Desbazeille says so far there are no big surprises on the signatory list for the alliance. “This club of like-minded member states is something that has existed for many years, but what is new with this is that it becomes more visible. In the past it was really something very informal, they were not really willing to be seen together as a group.”

That more countries are becoming vocal in making the case for nuclear power is important, he says, because the conversation has for so long been overwhelmed by ideology rather than science – and many politicians have avoided the issue like a third rail. The key question now for him too is Italy. “There was some debate on whether or not Italy will be involved,” he says. “This is more a question of, in my view, countries deciding whether they want to position themselves more visibly than others. The new Italian government coalition is much keener on nuclear than was the case in the past. There is the political will to at least seriously consider the nuclear option. Will it get to some formal decisions any time soon? I am not sure. I would characterise Italy as a positive observer at this point.”

French bullying

Anti-nuclear campaigners are watching the recent developments with dismay and fear countries are being bullied by France into taking positions that have not been fully thought through. “France has realised they don’t have a pro-nuclear majority in Council anymore, so they are trying to use every single opportunity to exert influence in a more informal way,” says Ariadna Rodrigo, a campaigner with Greenpeace in Brussels. She points to the failure last week of EU foreign ministers to agree a climate diplomacy resolution ahead of this year’s COP28 climate summit, because the French foreign minister refused to sign unless the text mentioned nuclear as a global opportunity for emissions reductions and green hydrogen production. France is one of the world’s biggest exporters of nuclear technology.

“Some of the attachés are very worried about this and the games that France is playing, where they say you put nuclear in this text or I am out,” Rodrigo says. “The discussions are becoming very difficult. France is playing hardball here; they are not allowing for any compromise. I understand the whole climate diplomacy conclusions will be put on ice for the time being.

“The way they see it, nuclear is part of the solution to make Europe low-carbon, and it should be on the same level as renewables, but the French themselves showed us last year how nuclear isn’t reliable, because they couldn’t operate all their plants due to water being too hot [due to heatwaves] and because of repairs,” she adds. Heatwaves will continue due to climate change, she says, so nuclear power is not good for climate adaptation. Also, in the current security context, it is dangerous that Europe is so reliant on Russia for nuclear fuel and nuclear technology – the main reason why Russian nuclear company Rosatom has so far been exempted from sanctions. “It is dangerous, it is toxic and it is not good for the environment because it needs so much water and generates so much radioactive waste,” says Rodrigo.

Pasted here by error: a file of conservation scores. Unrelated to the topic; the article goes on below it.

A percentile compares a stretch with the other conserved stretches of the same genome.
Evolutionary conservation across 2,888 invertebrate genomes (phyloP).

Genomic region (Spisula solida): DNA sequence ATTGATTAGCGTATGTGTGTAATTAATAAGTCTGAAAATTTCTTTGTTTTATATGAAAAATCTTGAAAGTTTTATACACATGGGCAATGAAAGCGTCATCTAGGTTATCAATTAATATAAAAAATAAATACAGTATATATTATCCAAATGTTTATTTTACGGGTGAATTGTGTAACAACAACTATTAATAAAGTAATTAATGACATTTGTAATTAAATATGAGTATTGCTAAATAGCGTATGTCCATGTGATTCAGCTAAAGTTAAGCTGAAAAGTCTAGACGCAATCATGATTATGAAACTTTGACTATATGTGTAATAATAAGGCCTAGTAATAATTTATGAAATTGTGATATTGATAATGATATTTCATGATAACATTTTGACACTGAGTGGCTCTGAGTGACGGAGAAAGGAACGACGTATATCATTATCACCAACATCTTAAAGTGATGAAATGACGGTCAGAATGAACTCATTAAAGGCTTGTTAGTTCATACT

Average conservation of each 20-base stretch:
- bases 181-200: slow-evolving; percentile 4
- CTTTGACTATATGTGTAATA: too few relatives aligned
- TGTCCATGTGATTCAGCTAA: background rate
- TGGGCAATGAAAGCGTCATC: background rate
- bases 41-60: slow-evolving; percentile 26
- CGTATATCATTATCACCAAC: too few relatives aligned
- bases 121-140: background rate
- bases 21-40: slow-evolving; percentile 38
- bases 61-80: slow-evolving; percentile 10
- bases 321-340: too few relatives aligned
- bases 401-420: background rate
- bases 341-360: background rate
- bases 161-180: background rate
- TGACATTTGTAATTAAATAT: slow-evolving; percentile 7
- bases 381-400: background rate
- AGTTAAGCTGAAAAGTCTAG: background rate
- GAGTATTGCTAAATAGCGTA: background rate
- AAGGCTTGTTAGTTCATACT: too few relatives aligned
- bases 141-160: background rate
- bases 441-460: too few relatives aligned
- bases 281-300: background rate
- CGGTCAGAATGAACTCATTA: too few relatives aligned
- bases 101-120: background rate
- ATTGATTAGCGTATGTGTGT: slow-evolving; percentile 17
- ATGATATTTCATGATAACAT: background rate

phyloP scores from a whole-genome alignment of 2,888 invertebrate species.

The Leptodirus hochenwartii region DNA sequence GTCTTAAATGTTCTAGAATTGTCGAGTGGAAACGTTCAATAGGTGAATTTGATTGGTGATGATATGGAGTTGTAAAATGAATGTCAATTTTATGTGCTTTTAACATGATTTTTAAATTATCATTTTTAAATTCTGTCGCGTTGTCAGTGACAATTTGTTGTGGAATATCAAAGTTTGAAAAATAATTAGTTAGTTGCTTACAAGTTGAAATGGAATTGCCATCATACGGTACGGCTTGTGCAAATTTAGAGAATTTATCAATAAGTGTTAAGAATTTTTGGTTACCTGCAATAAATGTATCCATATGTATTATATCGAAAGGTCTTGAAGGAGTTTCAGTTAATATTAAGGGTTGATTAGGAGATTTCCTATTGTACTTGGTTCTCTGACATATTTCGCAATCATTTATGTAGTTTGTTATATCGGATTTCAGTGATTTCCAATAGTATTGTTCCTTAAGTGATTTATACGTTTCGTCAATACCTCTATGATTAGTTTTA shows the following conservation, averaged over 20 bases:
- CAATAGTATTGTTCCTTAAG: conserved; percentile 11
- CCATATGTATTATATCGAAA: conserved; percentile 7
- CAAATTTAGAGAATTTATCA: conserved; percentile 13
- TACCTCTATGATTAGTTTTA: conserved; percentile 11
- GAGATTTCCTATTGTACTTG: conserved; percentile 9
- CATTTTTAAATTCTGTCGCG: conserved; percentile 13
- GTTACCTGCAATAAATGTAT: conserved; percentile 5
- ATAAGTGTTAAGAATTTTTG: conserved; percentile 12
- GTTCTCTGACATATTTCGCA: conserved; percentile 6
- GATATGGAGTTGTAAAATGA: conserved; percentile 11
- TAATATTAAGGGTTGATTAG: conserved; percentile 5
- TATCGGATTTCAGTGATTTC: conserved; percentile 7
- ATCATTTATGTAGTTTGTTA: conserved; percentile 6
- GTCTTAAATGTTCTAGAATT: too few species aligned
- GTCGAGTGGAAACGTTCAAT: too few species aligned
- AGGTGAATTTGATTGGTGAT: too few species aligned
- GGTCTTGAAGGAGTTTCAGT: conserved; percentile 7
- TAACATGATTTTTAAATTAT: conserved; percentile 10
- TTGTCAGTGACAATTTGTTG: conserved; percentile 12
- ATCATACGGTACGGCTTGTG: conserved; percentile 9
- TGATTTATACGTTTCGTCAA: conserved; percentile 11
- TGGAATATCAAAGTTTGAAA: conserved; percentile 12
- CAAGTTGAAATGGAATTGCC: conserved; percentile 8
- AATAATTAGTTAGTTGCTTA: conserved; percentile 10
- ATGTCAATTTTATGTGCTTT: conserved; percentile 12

Upcoming votes a test for nuclear in the EU

Rodrigo believes France’s success in getting language on nuclear inserted into last month’s new EU rules for green hydrogen production, something that will benefit only it and Sweden, has emboldened Paris to push nuclear even harder into upcoming green files. In addition, the attendance of EU Energy Commissioner Kadri Simson at this week’s first nuclear alliance meeting in Stockholm suggests to her that the Commission is on board. “The hydrogen success is powering the push, and they will continue pushing,” she says. “They have a lot of support, not only from EU governments but also within the European Parliament.”

Speaking to journalists after the Stockholm meeting, Pannier-Runacher said the group of countries will push for nuclear to be better taken into account in all energy legislation at EU level, and “to work on a regulatory or legal framework for nuclear” that enables it to meet its full decarbonisation potential, “without opposing it to renewable energies”. She identified the most pressing issues to be innovation and new SMRs, upskilling workers, the authorisation of new facilities, cooperation on existing installations and nuclear subcontracting.

In the immediate term, the big prize is for nuclear to be recognised for green subsidies and state aid relaxation in the Green Deal Industrial Plan, Europe’s response to green subsidies in the US Inflation Reduction Act. The Commission is due to come forward with its list of eligible technologies in two weeks. “It is not yet clear what technologies are going to be in, but France is saying include nuclear technologies,” says nucleareurope’s Desbazeille. The proposal will need approval of member states, and Germany is likely to oppose the eligibility of nuclear. Nucleareurope is also working on building an SMR partnership at EU level to help stimulate the technology for these small reactors, and it is pushing for a number of EU funds to be opened up to nuclear power. “There are some funds in which nuclear today is not eligible, such as the Just Transition Fund, Invest EU and REPowerEU. We are not at all at the end of the journey. The next challenge is to make sure nuclear is included and has a level playing field in low-carbon generation.”